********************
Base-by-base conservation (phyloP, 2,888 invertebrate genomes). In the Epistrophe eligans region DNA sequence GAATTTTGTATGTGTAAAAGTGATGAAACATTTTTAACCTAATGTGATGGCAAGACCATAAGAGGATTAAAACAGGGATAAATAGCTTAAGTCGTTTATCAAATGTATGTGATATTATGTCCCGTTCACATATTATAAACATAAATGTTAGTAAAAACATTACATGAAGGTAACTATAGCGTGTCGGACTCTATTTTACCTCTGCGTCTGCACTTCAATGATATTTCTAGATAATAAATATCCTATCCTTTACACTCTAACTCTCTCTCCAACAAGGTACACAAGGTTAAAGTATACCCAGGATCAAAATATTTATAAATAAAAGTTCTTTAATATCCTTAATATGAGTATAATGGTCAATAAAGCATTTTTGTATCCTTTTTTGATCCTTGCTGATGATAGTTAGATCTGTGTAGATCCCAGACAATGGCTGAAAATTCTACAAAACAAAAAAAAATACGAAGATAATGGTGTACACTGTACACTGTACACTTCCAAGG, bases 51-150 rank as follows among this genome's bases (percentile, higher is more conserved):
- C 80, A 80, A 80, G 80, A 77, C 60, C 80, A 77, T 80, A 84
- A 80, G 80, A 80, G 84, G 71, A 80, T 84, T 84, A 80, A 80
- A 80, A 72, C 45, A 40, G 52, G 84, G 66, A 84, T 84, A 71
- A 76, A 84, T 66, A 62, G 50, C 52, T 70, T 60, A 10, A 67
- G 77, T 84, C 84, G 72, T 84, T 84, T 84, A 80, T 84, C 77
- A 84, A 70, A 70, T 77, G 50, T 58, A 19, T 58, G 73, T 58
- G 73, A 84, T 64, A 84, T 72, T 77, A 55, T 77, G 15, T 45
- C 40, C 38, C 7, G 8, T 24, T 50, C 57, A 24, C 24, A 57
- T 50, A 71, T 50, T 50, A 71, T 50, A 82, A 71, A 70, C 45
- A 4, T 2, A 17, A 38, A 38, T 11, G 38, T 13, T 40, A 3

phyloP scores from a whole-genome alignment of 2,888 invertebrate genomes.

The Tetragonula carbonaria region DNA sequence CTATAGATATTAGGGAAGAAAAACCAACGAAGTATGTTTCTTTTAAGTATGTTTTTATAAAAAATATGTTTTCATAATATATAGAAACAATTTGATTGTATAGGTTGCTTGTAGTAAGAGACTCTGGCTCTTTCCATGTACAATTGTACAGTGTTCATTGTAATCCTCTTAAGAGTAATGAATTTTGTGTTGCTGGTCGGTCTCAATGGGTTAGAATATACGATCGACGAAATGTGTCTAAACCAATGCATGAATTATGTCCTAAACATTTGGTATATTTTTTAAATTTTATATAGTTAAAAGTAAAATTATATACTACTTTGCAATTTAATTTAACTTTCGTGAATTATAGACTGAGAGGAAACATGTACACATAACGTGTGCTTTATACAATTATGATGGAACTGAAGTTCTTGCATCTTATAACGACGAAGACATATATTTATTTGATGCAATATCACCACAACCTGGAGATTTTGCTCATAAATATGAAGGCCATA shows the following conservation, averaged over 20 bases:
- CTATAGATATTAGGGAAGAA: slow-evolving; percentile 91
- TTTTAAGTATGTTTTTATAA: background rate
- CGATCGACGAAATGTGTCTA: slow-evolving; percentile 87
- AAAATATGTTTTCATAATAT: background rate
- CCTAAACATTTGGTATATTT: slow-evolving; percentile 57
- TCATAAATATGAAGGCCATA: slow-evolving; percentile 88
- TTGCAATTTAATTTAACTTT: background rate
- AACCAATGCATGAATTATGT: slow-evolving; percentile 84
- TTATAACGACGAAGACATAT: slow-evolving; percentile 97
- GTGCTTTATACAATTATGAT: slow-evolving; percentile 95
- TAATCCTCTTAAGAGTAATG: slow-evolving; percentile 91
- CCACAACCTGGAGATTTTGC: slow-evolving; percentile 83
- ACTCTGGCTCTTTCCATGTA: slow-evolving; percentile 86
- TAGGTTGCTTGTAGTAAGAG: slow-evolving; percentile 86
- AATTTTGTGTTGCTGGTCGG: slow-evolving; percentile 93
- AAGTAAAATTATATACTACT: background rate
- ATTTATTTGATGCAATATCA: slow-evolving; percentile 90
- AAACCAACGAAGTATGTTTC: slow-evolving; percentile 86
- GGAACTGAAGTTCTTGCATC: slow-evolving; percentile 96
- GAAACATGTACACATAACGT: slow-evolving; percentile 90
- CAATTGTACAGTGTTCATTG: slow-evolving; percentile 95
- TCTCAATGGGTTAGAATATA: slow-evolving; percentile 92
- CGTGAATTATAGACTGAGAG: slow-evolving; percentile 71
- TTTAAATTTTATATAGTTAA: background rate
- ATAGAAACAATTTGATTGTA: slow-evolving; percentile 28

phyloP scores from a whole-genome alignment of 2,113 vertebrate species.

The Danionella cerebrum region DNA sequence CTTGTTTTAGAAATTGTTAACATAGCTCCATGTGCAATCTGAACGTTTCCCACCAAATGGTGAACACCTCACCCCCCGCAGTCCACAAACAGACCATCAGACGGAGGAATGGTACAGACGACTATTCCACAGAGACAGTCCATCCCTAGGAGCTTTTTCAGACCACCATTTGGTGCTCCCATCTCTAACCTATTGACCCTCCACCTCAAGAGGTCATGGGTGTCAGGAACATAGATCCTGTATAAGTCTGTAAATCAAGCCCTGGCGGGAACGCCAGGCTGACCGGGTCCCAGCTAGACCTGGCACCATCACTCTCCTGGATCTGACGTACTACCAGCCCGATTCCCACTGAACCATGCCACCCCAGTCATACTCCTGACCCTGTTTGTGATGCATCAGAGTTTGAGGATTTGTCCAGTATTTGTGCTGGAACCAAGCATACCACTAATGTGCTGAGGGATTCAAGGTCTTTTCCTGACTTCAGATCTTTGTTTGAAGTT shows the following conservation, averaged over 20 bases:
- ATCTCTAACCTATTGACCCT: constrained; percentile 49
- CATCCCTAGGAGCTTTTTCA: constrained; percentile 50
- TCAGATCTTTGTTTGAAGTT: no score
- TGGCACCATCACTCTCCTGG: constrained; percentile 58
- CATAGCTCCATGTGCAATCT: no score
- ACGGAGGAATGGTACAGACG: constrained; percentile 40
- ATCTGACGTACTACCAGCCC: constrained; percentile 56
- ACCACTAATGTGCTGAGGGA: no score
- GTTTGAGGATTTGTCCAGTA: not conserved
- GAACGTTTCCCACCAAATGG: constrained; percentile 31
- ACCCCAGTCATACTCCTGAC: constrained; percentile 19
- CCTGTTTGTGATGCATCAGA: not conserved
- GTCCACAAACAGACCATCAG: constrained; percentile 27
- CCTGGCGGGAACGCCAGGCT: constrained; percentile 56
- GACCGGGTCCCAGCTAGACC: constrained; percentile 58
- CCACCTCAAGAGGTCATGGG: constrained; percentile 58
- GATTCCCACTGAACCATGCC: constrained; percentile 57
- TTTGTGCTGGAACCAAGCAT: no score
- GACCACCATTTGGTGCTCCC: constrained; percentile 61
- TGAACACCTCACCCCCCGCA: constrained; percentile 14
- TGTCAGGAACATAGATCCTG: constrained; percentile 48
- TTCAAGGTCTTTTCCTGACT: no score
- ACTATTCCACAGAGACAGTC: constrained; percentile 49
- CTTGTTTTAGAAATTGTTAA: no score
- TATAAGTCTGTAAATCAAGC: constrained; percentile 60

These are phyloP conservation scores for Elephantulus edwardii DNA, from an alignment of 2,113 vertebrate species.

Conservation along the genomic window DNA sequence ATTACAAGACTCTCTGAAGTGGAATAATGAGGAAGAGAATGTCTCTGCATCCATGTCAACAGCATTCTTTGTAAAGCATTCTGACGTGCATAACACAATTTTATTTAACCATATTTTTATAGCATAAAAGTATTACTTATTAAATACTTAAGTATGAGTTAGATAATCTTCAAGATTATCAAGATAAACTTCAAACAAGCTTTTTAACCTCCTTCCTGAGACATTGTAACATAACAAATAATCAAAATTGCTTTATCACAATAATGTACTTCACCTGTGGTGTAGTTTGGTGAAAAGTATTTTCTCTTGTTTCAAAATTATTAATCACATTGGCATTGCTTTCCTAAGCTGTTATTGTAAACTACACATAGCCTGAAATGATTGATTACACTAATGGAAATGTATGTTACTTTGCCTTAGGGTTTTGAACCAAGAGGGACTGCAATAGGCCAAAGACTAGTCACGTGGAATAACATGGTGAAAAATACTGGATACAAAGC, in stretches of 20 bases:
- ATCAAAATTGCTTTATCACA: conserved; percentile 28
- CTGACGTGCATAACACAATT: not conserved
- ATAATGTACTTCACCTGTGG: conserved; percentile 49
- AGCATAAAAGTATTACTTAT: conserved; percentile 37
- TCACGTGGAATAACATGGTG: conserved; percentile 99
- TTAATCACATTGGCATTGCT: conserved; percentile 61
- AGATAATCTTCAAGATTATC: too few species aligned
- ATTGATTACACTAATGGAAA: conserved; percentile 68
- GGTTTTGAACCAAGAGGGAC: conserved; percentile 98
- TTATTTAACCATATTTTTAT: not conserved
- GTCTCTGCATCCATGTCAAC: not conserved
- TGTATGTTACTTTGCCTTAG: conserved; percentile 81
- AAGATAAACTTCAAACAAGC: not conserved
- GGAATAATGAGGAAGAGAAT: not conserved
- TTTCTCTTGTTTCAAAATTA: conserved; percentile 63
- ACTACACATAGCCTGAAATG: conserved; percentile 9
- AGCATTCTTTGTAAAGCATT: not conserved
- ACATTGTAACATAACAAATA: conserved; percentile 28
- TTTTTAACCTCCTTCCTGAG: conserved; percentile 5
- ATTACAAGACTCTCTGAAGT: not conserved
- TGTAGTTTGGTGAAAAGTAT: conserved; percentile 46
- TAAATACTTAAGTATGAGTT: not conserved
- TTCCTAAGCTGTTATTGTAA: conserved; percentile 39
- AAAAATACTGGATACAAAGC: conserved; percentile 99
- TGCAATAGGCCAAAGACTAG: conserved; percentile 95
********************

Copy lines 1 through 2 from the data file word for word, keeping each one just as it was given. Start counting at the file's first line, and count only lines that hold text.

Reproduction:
Base-by-base conservation (phyloP, 2,888 invertebrate genomes). In the Epistrophe eligans region DNA sequence GAATTTTGTATGTGTAAAAGTGATGAAACATTTTTAACCTAATGTGATGGCAAGACCATAAGAGGATTAAAACAGGGATAAATAGCTTAAGTCGTTTATCAAATGTATGTGATATTATGTCCCGTTCACATATTATAAACATAAATGTTAGTAAAAACATTACATGAAGGTAACTATAGCGTGTCGGACTCTATTTTACCTCTGCGTCTGCACTTCAATGATATTTCTAGATAATAAATATCCTATCCTTTACACTCTAACTCTCTCTCCAACAAGGTACACAAGGTTAAAGTATACCCAGGATCAAAATATTTATAAATAAAAGTTCTTTAATATCCTTAATATGAGTATAATGGTCAATAAAGCATTTTTGTATCCTTTTTTGATCCTTGCTGATGATAGTTAGATCTGTGTAGATCCCAGACAATGGCTGAAAATTCTACAAAACAAAAAAAAATACGAAGATAATGGTGTACACTGTACACTGTACACTTCCAAGG, bases 51-150 rank as follows among this genome's bases (percentile, higher is more conserved):
- C 80, A 80, A 80, G 80, A 77, C 60, C 80, A 77, T 80, A 84